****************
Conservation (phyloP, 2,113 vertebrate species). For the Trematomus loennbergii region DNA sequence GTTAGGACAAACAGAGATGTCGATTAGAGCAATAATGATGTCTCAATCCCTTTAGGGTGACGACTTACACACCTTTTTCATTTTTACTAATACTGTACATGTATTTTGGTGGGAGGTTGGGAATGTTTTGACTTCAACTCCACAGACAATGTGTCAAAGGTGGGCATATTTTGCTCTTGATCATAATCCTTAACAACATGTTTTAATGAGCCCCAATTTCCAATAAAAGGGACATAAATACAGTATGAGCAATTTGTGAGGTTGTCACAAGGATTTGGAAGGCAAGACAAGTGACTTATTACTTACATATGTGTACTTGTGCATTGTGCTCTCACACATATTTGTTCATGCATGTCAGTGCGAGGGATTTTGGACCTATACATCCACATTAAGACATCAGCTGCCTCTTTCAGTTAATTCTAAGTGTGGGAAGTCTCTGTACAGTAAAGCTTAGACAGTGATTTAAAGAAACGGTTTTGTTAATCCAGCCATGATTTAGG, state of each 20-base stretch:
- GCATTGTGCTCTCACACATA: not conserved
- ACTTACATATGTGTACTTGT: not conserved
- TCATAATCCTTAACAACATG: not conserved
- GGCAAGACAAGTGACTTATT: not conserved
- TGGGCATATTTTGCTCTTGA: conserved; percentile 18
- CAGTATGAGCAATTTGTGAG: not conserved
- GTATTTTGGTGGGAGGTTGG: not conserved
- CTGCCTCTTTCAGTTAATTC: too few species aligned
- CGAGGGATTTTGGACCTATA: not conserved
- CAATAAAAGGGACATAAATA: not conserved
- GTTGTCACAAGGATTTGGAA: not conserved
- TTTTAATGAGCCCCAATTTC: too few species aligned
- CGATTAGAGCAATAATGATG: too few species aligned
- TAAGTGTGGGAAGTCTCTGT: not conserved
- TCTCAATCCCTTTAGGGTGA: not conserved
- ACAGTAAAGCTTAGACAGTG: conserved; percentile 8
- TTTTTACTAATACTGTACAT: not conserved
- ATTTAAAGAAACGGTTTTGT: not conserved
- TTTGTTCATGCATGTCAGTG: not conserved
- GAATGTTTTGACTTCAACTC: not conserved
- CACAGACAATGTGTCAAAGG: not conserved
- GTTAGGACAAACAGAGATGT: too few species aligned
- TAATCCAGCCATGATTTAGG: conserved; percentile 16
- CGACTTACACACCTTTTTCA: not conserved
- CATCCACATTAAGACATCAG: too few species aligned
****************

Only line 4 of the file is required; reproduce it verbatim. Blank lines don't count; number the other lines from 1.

- TCATAATCCTTAACAACATG: not conserved